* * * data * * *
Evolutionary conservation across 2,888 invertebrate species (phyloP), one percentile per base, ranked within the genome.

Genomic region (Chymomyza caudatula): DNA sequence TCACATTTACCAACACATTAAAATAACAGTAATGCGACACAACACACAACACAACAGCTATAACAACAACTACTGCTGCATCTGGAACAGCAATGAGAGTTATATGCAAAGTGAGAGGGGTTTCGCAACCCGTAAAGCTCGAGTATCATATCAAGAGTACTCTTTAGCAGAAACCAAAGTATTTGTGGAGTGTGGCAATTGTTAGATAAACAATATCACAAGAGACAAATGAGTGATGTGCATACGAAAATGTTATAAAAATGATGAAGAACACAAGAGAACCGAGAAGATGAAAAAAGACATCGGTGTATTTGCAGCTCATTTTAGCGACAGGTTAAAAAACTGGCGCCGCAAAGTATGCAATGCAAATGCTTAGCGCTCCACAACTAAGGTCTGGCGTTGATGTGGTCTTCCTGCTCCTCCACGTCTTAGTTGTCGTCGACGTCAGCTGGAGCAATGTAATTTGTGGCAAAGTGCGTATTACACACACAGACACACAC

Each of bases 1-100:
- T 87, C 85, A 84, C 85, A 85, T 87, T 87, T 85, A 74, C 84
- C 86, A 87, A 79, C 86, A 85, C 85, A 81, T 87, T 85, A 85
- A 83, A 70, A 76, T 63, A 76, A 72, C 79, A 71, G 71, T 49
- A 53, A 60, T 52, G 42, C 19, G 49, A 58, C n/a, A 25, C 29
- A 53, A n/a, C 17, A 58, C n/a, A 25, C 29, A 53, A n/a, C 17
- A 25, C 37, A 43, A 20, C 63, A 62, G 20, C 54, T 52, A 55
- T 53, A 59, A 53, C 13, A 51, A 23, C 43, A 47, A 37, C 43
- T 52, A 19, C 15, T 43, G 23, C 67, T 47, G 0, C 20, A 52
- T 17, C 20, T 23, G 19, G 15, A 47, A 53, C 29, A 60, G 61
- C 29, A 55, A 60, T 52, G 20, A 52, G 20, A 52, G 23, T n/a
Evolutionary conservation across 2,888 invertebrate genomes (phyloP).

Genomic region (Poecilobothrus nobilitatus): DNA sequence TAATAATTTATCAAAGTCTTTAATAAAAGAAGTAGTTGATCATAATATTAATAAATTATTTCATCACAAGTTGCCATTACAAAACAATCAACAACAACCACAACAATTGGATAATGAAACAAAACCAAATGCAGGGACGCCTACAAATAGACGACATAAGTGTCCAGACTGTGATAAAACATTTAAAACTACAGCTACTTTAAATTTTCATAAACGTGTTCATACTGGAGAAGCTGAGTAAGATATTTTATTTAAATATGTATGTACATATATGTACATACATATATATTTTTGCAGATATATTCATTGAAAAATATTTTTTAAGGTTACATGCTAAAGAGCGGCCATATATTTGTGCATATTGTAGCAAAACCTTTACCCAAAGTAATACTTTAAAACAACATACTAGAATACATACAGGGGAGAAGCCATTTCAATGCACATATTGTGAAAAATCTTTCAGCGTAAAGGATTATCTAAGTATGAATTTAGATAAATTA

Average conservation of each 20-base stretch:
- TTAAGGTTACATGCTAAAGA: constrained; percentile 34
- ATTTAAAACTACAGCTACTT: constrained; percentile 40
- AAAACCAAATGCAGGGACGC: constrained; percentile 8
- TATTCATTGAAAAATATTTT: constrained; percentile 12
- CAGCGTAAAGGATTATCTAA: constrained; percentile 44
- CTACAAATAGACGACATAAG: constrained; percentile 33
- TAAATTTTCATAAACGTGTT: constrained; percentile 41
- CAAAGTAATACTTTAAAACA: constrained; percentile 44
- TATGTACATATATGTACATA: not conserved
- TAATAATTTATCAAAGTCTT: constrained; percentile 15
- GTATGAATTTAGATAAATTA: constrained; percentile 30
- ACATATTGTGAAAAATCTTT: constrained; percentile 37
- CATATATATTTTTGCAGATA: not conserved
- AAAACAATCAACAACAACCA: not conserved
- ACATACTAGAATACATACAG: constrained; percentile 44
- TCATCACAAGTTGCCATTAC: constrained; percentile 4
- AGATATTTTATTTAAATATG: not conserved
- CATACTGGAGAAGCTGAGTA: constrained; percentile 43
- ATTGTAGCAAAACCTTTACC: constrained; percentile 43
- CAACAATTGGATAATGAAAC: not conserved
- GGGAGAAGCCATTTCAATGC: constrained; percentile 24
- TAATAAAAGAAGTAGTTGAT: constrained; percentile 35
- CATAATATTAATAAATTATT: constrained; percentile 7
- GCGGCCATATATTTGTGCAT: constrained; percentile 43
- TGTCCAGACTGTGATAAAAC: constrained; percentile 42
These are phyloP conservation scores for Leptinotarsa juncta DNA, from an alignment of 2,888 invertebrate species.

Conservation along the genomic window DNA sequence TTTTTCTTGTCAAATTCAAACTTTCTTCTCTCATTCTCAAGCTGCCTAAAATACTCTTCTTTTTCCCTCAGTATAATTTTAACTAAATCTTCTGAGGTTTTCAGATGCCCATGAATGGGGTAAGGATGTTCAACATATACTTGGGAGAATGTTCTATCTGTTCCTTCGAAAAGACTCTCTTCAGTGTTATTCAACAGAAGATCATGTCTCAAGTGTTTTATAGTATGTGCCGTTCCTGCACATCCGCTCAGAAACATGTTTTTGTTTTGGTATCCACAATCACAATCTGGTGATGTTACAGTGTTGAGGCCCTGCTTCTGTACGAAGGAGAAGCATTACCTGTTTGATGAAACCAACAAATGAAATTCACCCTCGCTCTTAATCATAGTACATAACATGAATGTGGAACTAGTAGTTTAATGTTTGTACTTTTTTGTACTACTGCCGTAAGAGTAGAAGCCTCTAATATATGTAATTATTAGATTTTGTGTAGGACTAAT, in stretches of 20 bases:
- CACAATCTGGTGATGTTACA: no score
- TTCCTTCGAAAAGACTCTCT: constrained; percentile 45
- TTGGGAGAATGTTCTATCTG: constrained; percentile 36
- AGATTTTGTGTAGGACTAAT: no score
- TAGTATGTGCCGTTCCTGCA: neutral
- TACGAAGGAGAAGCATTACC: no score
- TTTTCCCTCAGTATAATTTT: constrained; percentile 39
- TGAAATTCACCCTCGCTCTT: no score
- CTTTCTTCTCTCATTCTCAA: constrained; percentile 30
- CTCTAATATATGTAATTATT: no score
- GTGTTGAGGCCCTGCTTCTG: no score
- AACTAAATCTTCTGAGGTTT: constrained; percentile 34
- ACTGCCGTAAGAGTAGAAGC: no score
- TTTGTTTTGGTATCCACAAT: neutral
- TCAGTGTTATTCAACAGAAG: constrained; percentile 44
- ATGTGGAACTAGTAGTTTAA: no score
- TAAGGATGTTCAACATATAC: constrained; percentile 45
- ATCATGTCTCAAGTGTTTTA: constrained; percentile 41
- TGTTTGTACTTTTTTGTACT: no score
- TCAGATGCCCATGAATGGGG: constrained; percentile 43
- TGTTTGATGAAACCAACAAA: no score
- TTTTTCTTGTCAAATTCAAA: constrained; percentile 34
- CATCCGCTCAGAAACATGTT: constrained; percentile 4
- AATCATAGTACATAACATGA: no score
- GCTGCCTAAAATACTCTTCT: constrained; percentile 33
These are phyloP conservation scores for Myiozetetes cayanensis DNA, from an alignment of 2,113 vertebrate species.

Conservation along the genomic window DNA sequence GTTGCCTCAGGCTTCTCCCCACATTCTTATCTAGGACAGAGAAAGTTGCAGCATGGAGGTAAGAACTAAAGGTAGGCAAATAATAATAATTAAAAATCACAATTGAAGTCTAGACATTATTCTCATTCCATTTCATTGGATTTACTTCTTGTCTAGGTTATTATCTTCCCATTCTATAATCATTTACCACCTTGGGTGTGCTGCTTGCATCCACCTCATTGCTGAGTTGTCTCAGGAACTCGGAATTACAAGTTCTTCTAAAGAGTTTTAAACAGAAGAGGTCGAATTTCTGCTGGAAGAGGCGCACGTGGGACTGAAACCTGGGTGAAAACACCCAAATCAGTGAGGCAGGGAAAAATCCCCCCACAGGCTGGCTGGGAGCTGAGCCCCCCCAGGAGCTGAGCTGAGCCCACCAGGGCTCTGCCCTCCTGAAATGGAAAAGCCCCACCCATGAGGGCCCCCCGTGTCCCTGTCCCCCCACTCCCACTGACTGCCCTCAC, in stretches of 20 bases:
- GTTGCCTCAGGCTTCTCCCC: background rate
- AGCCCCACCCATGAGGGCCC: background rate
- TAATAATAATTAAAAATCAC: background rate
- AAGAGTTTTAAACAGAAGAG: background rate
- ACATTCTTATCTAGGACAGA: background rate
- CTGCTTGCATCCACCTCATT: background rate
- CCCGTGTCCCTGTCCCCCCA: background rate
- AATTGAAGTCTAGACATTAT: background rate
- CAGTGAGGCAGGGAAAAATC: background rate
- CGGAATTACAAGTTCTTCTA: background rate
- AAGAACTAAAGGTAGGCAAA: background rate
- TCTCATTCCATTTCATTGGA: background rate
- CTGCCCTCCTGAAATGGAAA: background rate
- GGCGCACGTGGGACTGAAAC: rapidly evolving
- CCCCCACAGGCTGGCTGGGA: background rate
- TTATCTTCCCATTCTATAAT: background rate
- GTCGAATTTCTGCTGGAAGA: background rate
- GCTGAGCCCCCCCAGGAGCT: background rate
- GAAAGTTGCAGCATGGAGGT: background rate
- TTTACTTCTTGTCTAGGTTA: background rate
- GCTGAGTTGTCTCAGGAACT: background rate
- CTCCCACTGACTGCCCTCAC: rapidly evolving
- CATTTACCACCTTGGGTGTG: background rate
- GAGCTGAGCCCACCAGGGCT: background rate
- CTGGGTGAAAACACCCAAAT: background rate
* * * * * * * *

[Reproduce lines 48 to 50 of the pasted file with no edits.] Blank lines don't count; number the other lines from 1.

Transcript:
- TAGTATGTGCCGTTCCTGCA: neutral
- TACGAAGGAGAAGCATTACC: no score
- TTTTCCCTCAGTATAATTTT: constrained; percentile 39